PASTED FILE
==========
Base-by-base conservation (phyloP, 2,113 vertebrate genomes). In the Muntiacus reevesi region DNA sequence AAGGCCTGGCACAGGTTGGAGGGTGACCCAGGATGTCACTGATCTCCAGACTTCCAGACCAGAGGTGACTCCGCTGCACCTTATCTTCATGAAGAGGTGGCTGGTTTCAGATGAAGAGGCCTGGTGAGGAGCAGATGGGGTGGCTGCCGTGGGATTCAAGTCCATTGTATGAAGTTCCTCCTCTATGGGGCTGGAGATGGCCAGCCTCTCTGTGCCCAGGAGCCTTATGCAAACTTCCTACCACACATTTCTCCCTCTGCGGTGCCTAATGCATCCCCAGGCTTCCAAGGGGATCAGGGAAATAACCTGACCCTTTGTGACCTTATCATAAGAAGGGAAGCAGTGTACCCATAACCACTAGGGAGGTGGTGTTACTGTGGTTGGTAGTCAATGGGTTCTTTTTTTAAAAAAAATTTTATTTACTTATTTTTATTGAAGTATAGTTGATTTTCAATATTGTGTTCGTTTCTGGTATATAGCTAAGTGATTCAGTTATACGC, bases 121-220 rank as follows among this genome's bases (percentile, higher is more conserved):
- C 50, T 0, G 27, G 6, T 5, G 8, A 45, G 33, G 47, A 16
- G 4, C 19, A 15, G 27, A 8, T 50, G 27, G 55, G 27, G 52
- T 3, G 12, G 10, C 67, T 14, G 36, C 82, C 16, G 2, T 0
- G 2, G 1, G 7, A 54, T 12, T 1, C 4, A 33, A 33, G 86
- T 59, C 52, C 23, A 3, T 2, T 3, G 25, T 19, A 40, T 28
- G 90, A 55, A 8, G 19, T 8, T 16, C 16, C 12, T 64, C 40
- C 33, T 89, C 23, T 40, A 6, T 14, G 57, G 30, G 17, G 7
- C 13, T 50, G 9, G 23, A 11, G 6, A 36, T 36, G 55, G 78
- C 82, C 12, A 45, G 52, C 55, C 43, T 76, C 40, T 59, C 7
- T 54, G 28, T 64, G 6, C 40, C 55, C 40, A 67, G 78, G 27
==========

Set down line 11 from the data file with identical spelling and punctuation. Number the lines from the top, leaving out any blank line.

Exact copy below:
- T 54, G 28, T 64, G 6, C 40, C 55, C 40, A 67, G 78, G 27